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On Thursday, it was the turn of the Port of Spain audience to be wowed by the West Indies Cricket Team’s long-running variety show. It is difficult to put into words the full experience of an afternoon and evening with Chris Gayle’s Travelling Circus. There is comedy for sure and there is tragedy too, not to mention a fair bit of standing around sulking. But the centrepiece of the show is a thrilling escapology act.
Each night, Defeat is tightly gagged; bound in padlocked chains, locked into a trunk and heaved into a tank full of piranhas by Chris and his glamorous assistants. Then we look on in wonder as, against all the odds, at the last possible minute, Defeat breaks free, bounds onto the stage and yells, “Ta-da!” accepting the groans of disbelief, sporadic booing and occasional fruit flinging of a stunned audience.
The verdict of the genial Colin Croft in the Sky studio is that the West Indies have forgotten how to win, a diagnosis of amnesia that might not be too much of a handicap to you or I but which is particularly unfortunate in a collection of professional sportsmen. And there appears to be no cure, other than waiting for your collective memory to return, a process that can take several years. For example, England mislaid the art of winning some time during 1987 and didn’t find it again for a decade and a half. Even now it comes and goes.
And it is hard not to feel sorry for Chris Gayle. The man is clearly doing all he can to ginger up his chaps. He’s even started running quick singles. Throughout the series, the men in maroon have refused extra runs with the profligacy of well-fed diners waving away the sweet trolley. But early on during Thursday’s game, big Chris put his head down and pushed hard for a quick single. It was an unusual sight that put me in mind of an elderly aunt in desperate pursuit of a number 24 bus whilst trying to retain a grasp of her handbag, her hat and her dignity. But at least he was setting an example.
Their fielding was much improved too. Unfortunately, the South Africans were back to their efficient best and it was humans against cyborgs out there. Boucher, reduced to the ranks for the first time in a couple of decades, pulled off an astonishing catch in the 25th over, like a small boy scrumping apples with the aid of rocket-propelled trainers. Fielder of the day though was Roelof van der Merwe who was busy reinvigorating the word "enthusiasm" with a scrambling, hustling performance that left viewers exhausted and his smart green shirt all brown with dust and sweat.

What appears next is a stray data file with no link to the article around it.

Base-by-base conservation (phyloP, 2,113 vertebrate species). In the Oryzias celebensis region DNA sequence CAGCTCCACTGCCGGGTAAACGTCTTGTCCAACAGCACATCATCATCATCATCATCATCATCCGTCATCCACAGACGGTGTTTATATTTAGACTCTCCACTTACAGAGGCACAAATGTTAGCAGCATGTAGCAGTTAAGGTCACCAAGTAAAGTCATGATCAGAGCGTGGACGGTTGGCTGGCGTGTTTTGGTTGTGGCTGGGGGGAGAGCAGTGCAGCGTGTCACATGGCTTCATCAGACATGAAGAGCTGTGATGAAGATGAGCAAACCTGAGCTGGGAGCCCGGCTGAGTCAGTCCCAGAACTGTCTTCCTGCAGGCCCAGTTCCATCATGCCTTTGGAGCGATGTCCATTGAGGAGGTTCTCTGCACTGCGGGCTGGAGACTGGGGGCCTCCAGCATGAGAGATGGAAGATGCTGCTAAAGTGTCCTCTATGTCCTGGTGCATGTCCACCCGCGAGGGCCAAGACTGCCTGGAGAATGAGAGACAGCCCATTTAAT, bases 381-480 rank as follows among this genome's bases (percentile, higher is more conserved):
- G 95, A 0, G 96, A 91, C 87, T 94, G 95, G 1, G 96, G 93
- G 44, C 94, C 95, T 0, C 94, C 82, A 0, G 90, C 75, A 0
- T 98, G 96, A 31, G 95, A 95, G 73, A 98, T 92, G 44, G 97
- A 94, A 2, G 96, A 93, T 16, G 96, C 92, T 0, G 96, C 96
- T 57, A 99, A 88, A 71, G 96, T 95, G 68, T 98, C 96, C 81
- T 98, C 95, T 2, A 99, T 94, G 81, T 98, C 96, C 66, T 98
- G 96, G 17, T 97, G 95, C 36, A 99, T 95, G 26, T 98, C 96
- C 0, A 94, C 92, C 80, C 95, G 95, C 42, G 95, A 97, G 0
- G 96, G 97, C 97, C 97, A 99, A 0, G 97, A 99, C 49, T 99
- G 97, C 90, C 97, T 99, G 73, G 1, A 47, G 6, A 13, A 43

The home side did show that they were capable of innovation in some areas. In the absence of the UDRS, the West Indian vice captain introduced the BRS: the Bravo Review System. The process is a straightforward one. An umpire makes a certain decision. Bravo indicates his intention to have the decision reviewed by waving his arms and glaring meaningfully at the man in the white trilby. Said official, after weighing up his options, decides that in the light of new information, he can after all, revise his decision to the satisfaction of certain parties.
I believe that next year the ICC are looking into the possibility of doing away with on field arbiters altogether and allowing the players to umpire their own games.
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Andrew Hughes is a writer and avid cricket watcher who has always retained a healthy suspicion of professional sportsmen, and like any right-thinking person rates Neville Cardus more highly than Don Bradman. Providing his ransom demands continue to be met, he has promised never to write a whimsical book about village cricket. @hughandrews73